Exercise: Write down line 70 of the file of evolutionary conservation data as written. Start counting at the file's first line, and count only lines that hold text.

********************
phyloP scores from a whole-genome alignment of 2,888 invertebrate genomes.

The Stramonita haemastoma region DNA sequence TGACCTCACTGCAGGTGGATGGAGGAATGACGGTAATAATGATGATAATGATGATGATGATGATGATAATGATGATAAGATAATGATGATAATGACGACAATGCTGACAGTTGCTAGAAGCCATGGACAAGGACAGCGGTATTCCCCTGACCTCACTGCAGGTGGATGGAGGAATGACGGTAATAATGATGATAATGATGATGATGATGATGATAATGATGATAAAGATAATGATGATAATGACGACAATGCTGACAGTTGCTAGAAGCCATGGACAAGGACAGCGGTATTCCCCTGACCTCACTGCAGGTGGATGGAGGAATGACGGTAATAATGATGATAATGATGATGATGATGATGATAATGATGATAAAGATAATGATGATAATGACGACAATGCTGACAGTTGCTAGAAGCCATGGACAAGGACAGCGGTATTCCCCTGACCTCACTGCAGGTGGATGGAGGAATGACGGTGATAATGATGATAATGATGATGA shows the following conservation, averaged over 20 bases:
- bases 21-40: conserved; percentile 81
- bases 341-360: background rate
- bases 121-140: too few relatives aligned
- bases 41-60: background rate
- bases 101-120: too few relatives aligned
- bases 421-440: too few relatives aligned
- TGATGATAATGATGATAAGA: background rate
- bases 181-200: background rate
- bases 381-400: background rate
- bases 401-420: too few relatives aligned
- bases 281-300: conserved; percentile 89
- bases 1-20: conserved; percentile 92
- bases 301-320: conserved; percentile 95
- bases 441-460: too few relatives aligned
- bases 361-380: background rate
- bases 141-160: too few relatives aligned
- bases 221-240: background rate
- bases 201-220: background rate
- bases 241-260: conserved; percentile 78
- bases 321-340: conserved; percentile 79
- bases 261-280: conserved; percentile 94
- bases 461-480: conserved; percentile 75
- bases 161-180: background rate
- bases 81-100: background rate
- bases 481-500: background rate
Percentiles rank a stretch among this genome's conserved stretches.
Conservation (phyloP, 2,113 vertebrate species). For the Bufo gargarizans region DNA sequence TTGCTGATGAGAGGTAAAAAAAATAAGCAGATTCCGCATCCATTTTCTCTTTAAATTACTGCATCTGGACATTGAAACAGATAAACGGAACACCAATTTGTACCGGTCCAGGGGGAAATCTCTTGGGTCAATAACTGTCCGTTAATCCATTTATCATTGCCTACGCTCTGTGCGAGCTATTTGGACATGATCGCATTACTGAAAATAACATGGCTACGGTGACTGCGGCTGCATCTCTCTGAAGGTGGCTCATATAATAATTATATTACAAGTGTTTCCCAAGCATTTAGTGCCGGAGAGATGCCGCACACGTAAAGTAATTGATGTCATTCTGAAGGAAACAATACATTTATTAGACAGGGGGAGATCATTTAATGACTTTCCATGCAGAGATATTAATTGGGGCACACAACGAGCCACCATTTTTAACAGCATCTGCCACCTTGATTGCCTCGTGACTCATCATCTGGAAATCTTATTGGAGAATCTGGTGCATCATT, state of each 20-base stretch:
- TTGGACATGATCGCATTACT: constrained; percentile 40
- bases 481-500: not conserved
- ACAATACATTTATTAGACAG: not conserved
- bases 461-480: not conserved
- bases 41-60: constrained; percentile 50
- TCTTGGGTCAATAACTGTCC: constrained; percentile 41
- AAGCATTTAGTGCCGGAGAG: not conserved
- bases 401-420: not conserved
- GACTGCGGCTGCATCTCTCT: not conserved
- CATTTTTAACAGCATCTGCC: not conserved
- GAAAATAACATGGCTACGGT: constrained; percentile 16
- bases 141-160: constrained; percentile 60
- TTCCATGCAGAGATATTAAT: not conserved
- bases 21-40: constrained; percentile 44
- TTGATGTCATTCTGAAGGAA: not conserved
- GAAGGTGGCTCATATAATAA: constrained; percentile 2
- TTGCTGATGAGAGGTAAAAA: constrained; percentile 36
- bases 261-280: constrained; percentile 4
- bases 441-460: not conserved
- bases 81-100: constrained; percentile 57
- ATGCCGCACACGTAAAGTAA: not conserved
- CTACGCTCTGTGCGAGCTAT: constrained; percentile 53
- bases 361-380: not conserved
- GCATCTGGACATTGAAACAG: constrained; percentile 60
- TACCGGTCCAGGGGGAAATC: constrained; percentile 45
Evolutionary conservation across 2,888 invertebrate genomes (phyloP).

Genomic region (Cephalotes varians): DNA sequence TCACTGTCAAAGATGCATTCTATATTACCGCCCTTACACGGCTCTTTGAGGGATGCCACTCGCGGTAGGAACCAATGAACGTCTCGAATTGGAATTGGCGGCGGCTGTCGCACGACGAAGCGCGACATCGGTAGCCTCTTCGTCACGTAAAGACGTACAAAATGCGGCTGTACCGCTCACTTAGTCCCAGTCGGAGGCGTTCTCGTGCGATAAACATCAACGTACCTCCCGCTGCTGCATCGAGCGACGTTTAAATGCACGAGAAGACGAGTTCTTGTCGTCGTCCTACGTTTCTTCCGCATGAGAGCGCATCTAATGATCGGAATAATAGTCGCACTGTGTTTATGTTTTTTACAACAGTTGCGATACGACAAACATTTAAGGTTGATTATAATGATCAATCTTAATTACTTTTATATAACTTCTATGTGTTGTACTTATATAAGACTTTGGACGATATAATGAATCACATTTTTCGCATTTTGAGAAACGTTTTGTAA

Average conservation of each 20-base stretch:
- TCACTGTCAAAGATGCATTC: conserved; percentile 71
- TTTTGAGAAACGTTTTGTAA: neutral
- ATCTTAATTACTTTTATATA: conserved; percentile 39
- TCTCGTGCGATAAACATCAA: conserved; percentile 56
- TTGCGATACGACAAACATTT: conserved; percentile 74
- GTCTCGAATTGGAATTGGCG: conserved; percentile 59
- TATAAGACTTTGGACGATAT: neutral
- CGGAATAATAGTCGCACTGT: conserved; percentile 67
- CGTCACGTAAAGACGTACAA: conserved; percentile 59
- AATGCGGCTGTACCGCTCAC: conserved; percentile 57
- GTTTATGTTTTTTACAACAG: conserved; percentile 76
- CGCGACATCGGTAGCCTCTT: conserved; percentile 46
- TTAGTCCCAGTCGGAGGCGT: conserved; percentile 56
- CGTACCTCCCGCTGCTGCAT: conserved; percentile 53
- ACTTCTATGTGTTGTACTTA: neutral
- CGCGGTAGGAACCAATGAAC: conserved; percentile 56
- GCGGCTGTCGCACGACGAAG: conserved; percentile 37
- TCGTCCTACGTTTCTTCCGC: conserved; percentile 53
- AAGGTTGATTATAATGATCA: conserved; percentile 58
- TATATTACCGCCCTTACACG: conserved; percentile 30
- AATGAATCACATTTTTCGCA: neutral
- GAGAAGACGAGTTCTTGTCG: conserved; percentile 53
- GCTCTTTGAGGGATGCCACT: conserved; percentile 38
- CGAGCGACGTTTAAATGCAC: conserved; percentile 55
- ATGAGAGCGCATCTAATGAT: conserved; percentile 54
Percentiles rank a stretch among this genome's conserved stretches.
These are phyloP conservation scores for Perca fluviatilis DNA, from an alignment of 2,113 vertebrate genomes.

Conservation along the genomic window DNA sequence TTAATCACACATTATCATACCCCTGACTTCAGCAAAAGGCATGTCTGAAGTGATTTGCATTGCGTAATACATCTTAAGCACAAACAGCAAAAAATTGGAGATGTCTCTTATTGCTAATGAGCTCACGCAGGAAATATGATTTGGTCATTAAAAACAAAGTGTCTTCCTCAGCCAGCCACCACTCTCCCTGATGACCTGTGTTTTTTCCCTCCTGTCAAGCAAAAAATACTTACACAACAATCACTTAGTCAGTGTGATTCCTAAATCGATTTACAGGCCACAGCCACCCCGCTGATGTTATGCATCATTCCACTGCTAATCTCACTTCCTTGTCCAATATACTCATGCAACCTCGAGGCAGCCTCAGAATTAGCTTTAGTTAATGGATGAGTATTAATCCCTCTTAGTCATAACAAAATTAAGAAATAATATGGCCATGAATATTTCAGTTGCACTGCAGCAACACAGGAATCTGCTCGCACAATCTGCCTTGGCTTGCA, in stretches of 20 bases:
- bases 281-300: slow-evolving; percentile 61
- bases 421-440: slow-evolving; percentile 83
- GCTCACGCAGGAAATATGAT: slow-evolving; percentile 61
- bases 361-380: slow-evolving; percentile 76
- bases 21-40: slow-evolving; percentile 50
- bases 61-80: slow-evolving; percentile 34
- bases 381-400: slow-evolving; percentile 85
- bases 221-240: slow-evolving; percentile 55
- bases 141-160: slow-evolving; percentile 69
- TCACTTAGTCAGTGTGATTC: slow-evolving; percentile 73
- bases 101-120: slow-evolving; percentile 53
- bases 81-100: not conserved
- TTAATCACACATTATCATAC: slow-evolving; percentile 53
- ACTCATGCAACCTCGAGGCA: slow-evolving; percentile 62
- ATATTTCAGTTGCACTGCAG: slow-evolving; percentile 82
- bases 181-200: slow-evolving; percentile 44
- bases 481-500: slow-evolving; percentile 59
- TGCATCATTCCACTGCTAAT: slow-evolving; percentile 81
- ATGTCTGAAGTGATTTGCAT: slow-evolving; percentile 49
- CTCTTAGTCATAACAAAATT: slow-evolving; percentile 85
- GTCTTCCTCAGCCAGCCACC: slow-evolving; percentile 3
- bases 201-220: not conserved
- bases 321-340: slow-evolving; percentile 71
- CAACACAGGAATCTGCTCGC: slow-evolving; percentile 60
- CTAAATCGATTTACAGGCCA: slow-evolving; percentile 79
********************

- TTAGTCCCAGTCGGAGGCGT: conserved; percentile 56